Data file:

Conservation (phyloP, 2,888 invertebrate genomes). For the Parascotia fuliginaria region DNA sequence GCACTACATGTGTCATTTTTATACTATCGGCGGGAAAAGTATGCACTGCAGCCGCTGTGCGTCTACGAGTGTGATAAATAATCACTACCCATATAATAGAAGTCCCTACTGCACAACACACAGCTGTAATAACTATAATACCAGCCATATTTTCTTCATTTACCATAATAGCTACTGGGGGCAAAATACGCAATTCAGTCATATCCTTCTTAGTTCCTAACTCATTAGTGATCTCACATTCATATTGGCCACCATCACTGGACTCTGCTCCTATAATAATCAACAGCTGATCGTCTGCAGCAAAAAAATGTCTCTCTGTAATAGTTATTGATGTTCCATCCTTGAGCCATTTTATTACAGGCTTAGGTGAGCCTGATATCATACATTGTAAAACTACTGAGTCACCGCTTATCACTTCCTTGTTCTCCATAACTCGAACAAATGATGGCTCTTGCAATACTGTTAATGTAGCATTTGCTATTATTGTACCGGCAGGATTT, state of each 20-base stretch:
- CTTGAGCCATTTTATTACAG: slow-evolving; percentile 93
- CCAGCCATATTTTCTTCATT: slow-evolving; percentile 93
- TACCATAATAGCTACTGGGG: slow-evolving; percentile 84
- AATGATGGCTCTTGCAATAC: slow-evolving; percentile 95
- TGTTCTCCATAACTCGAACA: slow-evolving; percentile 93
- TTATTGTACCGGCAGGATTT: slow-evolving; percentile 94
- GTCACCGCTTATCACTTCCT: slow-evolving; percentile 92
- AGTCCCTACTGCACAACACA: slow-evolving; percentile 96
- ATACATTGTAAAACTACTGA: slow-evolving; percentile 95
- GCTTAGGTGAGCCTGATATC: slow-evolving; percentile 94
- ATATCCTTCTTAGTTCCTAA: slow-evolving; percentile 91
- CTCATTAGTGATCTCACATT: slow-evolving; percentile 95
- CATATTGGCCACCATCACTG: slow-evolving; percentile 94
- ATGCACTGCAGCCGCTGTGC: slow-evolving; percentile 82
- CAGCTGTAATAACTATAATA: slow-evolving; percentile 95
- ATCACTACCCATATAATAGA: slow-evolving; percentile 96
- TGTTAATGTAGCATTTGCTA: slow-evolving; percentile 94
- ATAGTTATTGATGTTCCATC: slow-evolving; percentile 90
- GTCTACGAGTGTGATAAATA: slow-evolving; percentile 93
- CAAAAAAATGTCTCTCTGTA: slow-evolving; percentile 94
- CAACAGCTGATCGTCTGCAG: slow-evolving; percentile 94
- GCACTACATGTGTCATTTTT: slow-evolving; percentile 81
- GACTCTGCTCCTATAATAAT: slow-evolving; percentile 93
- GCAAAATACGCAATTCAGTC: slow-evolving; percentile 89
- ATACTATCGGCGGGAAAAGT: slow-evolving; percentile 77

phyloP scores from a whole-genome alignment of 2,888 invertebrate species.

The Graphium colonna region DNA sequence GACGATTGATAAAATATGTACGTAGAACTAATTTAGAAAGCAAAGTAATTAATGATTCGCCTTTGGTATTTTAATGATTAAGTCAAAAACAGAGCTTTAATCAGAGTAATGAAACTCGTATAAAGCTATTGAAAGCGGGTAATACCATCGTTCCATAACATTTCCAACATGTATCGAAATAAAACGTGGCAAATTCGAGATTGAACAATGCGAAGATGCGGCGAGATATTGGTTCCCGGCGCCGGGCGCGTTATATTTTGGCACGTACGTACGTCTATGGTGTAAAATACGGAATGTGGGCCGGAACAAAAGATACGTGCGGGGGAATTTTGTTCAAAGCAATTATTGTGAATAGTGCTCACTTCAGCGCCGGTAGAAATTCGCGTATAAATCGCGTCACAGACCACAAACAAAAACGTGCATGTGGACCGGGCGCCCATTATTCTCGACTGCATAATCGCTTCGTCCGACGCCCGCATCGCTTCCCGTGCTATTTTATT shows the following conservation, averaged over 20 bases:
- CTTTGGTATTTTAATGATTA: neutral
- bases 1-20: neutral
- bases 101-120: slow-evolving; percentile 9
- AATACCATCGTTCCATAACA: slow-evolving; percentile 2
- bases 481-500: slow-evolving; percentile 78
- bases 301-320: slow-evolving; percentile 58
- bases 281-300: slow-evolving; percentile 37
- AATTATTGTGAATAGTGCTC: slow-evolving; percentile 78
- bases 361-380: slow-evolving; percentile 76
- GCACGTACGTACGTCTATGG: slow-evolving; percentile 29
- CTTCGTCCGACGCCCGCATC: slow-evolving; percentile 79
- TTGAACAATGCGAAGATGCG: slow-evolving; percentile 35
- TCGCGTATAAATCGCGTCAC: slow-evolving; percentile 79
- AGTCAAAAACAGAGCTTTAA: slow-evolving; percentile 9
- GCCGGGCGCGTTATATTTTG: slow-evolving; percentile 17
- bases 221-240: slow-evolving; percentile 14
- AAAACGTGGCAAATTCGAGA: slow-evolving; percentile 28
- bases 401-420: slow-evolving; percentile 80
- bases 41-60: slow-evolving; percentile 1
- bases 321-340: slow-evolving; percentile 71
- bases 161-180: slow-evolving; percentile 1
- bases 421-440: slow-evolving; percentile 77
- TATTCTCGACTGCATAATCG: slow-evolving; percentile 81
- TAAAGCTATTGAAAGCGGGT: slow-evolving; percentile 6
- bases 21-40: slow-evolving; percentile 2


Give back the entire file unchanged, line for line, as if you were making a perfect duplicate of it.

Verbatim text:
Conservation (phyloP, 2,888 invertebrate genomes). For the Parascotia fuliginaria region DNA sequence GCACTACATGTGTCATTTTTATACTATCGGCGGGAAAAGTATGCACTGCAGCCGCTGTGCGTCTACGAGTGTGATAAATAATCACTACCCATATAATAGAAGTCCCTACTGCACAACACACAGCTGTAATAACTATAATACCAGCCATATTTTCTTCATTTACCATAATAGCTACTGGGGGCAAAATACGCAATTCAGTCATATCCTTCTTAGTTCCTAACTCATTAGTGATCTCACATTCATATTGGCCACCATCACTGGACTCTGCTCCTATAATAATCAACAGCTGATCGTCTGCAGCAAAAAAATGTCTCTCTGTAATAGTTATTGATGTTCCATCCTTGAGCCATTTTATTACAGGCTTAGGTGAGCCTGATATCATACATTGTAAAACTACTGAGTCACCGCTTATCACTTCCTTGTTCTCCATAACTCGAACAAATGATGGCTCTTGCAATACTGTTAATGTAGCATTTGCTATTATTGTACCGGCAGGATTT, state of each 20-base stretch:
- CTTGAGCCATTTTATTACAG: slow-evolving; percentile 93
- CCAGCCATATTTTCTTCATT: slow-evolving; percentile 93
- TACCATAATAGCTACTGGGG: slow-evolving; percentile 84
- AATGATGGCTCTTGCAATAC: slow-evolving; percentile 95
- TGTTCTCCATAACTCGAACA: slow-evolving; percentile 93
- TTATTGTACCGGCAGGATTT: slow-evolving; percentile 94
- GTCACCGCTTATCACTTCCT: slow-evolving; percentile 92
- AGTCCCTACTGCACAACACA: slow-evolving; percentile 96
- ATACATTGTAAAACTACTGA: slow-evolving; percentile 95
- GCTTAGGTGAGCCTGATATC: slow-evolving; percentile 94
- ATATCCTTCTTAGTTCCTAA: slow-evolving; percentile 91
- CTCATTAGTGATCTCACATT: slow-evolving; percentile 95
- CATATTGGCCACCATCACTG: slow-evolving; percentile 94
- ATGCACTGCAGCCGCTGTGC: slow-evolving; percentile 82
- CAGCTGTAATAACTATAATA: slow-evolving; percentile 95
- ATCACTACCCATATAATAGA: slow-evolving; percentile 96
- TGTTAATGTAGCATTTGCTA: slow-evolving; percentile 94
- ATAGTTATTGATGTTCCATC: slow-evolving; percentile 90
- GTCTACGAGTGTGATAAATA: slow-evolving; percentile 93
- CAAAAAAATGTCTCTCTGTA: slow-evolving; percentile 94
- CAACAGCTGATCGTCTGCAG: slow-evolving; percentile 94
- GCACTACATGTGTCATTTTT: slow-evolving; percentile 81
- GACTCTGCTCCTATAATAAT: slow-evolving; percentile 93
- GCAAAATACGCAATTCAGTC: slow-evolving; percentile 89
- ATACTATCGGCGGGAAAAGT: slow-evolving; percentile 77

phyloP scores from a whole-genome alignment of 2,888 invertebrate species.

The Graphium colonna region DNA sequence GACGATTGATAAAATATGTACGTAGAACTAATTTAGAAAGCAAAGTAATTAATGATTCGCCTTTGGTATTTTAATGATTAAGTCAAAAACAGAGCTTTAATCAGAGTAATGAAACTCGTATAAAGCTATTGAAAGCGGGTAATACCATCGTTCCATAACATTTCCAACATGTATCGAAATAAAACGTGGCAAATTCGAGATTGAACAATGCGAAGATGCGGCGAGATATTGGTTCCCGGCGCCGGGCGCGTTATATTTTGGCACGTACGTACGTCTATGGTGTAAAATACGGAATGTGGGCCGGAACAAAAGATACGTGCGGGGGAATTTTGTTCAAAGCAATTATTGTGAATAGTGCTCACTTCAGCGCCGGTAGAAATTCGCGTATAAATCGCGTCACAGACCACAAACAAAAACGTGCATGTGGACCGGGCGCCCATTATTCTCGACTGCATAATCGCTTCGTCCGACGCCCGCATCGCTTCCCGTGCTATTTTATT shows the following conservation, averaged over 20 bases:
- CTTTGGTATTTTAATGATTA: neutral
- bases 1-20: neutral
- bases 101-120: slow-evolving; percentile 9
- AATACCATCGTTCCATAACA: slow-evolving; percentile 2
- bases 481-500: slow-evolving; percentile 78
- bases 301-320: slow-evolving; percentile 58
- bases 281-300: slow-evolving; percentile 37
- AATTATTGTGAATAGTGCTC: slow-evolving; percentile 78
- bases 361-380: slow-evolving; percentile 76
- GCACGTACGTACGTCTATGG: slow-evolving; percentile 29
- CTTCGTCCGACGCCCGCATC: slow-evolving; percentile 79
- TTGAACAATGCGAAGATGCG: slow-evolving; percentile 35
- TCGCGTATAAATCGCGTCAC: slow-evolving; percentile 79
- AGTCAAAAACAGAGCTTTAA: slow-evolving; percentile 9
- GCCGGGCGCGTTATATTTTG: slow-evolving; percentile 17
- bases 221-240: slow-evolving; percentile 14
- AAAACGTGGCAAATTCGAGA: slow-evolving; percentile 28
- bases 401-420: slow-evolving; percentile 80
- bases 41-60: slow-evolving; percentile 1
- bases 321-340: slow-evolving; percentile 71
- bases 161-180: slow-evolving; percentile 1
- bases 421-440: slow-evolving; percentile 77
- TATTCTCGACTGCATAATCG: slow-evolving; percentile 81
- TAAAGCTATTGAAAGCGGGT: slow-evolving; percentile 6
- bases 21-40: slow-evolving; percentile 2